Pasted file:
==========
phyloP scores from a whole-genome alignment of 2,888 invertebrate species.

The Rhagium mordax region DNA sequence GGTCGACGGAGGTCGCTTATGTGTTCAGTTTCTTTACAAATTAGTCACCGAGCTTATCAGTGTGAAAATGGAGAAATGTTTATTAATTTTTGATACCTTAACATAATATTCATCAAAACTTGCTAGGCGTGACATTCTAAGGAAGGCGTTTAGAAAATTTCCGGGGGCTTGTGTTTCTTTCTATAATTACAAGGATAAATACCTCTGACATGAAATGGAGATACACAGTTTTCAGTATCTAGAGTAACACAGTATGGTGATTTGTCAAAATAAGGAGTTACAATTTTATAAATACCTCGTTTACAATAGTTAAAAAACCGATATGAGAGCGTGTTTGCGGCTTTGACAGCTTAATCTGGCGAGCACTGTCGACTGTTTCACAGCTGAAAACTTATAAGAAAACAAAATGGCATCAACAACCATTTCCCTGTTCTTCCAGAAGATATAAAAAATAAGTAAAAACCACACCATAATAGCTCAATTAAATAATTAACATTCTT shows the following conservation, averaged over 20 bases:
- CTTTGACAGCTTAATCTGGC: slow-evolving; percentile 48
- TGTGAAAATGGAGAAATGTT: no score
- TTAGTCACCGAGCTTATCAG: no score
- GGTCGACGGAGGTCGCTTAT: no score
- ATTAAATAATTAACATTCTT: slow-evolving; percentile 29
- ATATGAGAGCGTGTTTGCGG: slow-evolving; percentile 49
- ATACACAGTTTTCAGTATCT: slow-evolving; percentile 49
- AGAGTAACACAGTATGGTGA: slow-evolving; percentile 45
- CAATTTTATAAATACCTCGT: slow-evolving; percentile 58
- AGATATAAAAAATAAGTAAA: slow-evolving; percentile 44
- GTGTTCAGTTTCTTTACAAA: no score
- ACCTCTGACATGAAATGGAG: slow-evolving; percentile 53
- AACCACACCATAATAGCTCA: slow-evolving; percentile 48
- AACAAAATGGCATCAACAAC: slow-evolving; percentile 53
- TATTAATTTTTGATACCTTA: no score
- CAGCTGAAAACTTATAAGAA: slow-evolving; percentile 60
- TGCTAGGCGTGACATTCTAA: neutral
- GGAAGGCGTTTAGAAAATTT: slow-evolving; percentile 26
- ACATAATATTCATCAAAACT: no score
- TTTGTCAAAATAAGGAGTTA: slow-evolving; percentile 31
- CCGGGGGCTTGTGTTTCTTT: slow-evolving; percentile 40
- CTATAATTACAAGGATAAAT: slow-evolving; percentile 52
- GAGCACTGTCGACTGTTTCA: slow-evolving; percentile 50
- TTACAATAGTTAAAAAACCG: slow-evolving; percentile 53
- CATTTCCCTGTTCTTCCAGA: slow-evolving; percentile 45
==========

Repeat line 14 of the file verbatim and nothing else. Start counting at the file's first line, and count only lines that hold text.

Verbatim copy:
- ACCTCTGACATGAAATGGAG: slow-evolving; percentile 53